Finch, a countess, 59-61) and Margaret of Newcastle (a duchess, 
	61-62) and argues that their talent is distorted by anger and 
	bitterness because of the "sneers and laughter" of male 
	contemporaries.  Presumes that only childless aristocrats with 
	understanding husbands would be able to write literature at that 
	time.  Praises the letters of a middle class woman, Dorothy 
	Osborne (62).   Acknowledges the accomplishments of Aphra Behn 
	(63-65), from whom she dates the "freedom of the mind" that 
	writers need, but who also "proved that money could be made by 
	writing at the sacrifice, perhaps, of certain agreeable qualities" 
	Speculates about why four major 19th century women writers wrote 
	novels, not poetry (Austen, the Brontes, George Eliot), relating 
	this to the circumstances of their writing in "the common sitting 
	room" (66).  Links Jane Austen to Shakespeare as a literary genius 
	(68), in contrast to Charlotte Bronte, who "had more genius in her 
	than Jane Austen," but whose rage makes her books "deformed and 
	twisted" (69).
	Contrasts male and female values, whereby books on war are judged 
	"important," while books on "the feelings of women in a drawing 
	room" are insignificant (74).  Only Jane Austen maintains the 
	artistic integrity to "write as women write, not as men write" 
	Calls for a women’s sentence (76-77), which Austen created and 
	which made her a better writer (though a lesser genius) than 
	Charlotte Bronte.  Suggests that genres also are gendered, and 
	that the novel alone was young enough to be adapted by women 
	writers (77-78).

Chapter Five  London, Chloe and Olivia
	Continues survey of library bookshelves, now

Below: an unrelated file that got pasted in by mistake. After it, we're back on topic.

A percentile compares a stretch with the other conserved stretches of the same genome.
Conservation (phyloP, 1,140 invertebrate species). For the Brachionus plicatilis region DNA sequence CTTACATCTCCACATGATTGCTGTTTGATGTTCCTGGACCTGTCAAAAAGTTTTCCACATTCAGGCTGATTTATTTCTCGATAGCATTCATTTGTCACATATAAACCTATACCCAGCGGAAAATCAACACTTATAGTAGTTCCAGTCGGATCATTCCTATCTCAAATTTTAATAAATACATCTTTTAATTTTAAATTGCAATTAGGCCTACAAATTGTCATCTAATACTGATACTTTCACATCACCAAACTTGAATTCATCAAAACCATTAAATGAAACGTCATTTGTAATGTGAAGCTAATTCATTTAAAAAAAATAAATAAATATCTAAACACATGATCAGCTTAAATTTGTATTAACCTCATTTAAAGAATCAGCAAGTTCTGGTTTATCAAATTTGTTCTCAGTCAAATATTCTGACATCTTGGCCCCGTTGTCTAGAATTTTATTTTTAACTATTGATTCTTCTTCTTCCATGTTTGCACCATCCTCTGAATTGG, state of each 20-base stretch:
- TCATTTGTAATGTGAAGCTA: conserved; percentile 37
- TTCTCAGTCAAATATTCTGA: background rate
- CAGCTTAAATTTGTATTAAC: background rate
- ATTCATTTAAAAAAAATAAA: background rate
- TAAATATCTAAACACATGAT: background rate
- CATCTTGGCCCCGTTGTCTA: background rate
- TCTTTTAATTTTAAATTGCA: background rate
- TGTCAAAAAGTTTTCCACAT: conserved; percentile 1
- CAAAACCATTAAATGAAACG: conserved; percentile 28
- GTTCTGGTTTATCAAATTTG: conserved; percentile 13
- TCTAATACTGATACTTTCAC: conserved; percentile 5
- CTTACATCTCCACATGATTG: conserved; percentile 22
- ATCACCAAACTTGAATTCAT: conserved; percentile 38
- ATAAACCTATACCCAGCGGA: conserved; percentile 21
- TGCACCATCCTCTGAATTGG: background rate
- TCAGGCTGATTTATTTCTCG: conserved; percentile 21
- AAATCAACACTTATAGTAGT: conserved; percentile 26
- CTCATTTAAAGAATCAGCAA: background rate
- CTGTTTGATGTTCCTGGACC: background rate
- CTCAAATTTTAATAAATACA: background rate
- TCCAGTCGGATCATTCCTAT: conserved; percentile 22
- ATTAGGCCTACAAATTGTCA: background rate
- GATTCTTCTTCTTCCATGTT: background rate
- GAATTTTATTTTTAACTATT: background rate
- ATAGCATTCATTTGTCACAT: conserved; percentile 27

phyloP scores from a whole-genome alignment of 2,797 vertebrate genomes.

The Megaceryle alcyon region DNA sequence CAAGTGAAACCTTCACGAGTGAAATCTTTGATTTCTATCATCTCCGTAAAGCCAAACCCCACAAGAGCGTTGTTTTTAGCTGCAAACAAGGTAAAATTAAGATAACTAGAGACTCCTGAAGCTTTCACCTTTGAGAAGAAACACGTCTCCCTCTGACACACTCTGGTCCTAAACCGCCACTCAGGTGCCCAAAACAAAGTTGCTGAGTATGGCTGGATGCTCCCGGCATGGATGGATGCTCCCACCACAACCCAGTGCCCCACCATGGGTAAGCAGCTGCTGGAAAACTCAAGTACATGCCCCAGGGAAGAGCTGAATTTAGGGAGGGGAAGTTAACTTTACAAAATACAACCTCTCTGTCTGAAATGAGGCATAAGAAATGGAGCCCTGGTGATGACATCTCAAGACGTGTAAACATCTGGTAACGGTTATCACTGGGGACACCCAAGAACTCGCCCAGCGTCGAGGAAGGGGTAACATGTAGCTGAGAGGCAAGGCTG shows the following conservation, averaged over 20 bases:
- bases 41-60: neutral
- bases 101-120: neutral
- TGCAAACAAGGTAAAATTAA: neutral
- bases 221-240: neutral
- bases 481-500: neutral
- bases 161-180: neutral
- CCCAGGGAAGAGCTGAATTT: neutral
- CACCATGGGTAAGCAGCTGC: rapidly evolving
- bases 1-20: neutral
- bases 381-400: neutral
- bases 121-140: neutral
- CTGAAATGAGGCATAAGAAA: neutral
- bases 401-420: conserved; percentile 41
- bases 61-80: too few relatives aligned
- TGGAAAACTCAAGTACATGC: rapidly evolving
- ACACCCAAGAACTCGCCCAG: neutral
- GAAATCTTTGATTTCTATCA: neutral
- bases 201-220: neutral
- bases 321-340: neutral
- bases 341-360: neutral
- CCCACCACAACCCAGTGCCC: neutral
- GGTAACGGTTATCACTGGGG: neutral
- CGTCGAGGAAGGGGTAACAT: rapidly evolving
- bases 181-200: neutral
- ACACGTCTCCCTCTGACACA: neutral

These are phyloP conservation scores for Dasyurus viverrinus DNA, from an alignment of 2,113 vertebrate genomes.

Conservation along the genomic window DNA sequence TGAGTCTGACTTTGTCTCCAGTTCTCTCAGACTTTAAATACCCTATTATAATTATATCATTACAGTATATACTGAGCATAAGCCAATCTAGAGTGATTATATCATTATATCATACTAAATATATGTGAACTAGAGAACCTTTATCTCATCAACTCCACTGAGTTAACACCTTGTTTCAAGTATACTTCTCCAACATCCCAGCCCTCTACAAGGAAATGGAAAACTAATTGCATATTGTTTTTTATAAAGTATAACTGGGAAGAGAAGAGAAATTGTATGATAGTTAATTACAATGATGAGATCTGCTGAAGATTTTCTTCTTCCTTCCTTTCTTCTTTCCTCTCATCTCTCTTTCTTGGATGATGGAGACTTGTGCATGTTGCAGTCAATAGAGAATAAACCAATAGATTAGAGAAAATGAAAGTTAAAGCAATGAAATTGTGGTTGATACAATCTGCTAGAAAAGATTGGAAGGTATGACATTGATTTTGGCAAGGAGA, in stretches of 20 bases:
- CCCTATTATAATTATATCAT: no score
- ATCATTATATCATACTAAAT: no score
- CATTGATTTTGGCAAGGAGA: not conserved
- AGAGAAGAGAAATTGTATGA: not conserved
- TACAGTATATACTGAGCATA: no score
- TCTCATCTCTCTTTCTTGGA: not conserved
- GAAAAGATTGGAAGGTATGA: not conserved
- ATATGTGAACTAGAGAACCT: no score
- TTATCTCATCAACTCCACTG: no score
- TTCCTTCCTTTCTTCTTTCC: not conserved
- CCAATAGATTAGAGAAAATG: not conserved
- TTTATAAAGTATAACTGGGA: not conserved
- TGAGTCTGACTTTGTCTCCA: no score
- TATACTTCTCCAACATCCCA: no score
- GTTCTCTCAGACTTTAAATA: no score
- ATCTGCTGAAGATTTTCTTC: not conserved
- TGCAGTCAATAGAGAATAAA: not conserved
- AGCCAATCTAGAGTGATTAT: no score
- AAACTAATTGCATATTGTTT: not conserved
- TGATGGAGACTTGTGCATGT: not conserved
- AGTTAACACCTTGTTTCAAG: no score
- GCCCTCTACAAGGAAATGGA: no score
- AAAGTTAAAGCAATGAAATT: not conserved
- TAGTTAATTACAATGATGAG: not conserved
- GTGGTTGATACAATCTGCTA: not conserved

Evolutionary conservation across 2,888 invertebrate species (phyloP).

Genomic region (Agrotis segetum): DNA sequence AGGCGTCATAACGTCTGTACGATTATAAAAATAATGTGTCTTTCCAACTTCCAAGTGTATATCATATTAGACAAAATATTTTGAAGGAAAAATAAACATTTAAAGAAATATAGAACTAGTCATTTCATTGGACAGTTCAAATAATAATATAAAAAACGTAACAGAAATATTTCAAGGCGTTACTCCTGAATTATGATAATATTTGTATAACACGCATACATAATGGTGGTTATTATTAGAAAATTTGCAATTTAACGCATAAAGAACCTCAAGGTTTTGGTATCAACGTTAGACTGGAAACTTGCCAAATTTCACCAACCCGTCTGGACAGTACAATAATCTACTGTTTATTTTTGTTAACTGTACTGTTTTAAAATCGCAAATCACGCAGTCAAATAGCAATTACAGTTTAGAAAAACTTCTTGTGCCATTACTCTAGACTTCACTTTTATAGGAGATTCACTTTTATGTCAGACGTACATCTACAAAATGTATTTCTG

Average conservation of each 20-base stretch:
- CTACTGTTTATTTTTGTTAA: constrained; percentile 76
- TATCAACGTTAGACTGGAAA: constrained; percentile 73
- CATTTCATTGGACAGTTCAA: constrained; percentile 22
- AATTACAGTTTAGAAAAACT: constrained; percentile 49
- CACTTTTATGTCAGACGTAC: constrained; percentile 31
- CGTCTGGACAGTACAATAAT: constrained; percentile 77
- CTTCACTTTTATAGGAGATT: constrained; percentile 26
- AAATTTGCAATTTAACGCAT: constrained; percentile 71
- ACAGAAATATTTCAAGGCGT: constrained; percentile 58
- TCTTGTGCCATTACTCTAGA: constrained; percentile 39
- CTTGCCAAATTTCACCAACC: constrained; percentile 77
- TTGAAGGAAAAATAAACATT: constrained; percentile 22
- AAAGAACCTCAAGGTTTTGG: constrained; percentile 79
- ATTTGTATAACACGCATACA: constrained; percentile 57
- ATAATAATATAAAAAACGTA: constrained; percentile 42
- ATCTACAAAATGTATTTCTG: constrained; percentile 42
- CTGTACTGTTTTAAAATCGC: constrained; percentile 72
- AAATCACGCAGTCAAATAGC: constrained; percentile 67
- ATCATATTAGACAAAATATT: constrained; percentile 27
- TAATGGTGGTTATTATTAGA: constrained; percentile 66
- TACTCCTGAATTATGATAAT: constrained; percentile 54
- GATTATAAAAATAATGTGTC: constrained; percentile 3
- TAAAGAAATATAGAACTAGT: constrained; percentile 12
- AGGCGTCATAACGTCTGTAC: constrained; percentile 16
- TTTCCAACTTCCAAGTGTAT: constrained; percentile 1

in the 20th century, when "almost as many books [are] written by 
	women . . . as by men" (79) and not only novels.  
	Writes book review of imaginary novelist  "Mary Carmichael," in 
	whose first novel Life’s Adventures  "Chloe liked Olivia," thus 
	breaking not only the sentence but the expected sequence.  [The 
	lesbian idea here is indicated in the reference to Sir Chartres 
	Biron, the presiding magistrate at the Radclyffe Hall obscenity 
	trial going on at the time of the original Cambridge lectures.]  
	Praises Mary Carmichael for writing "as a woman, but as a woman 
	who has forgotten that she is a woman" (93).

Chapter Six  London, Androgynous Mind
	Opens with story of a man and woman meeting on the street and 
	getting into a taxicab, all observed from the narrator’s window 
	and interpreted as an image of the meeting of male and female in 
	the quest for "the unity of the mind" (97).  Cites Coleridge on 
	the androgyny of great minds, which she regards as the fusion of 
	the male and female parts of the mind (98).  
	Critiques imaginary novelist, "Mr. A," who writes with the 
	confidence and freedom of a man, but with a shadow across the 
	page "shaped something like the letter ‘I’" (99).  Mr. A. stands 
	for men who are "now writing only with the male side of their 
	brains" (mentions Galsworthy and Kipling).
	Critic "Mr. B." misses "the secret of perpetual life" because 
	"his mind seemed separated into different chambers" (101).  
	"Mary Beton ceases to speak" (105) and the narrator changes to 
	"my own person."  Closes with a peroration on women’s progress and 
	opportunities, and a call to let Shakespeare’s sister "live in you 
	and in me, and in many women who are not here tonight, for they 
	are washing up dishes and putting the children to bed" (113).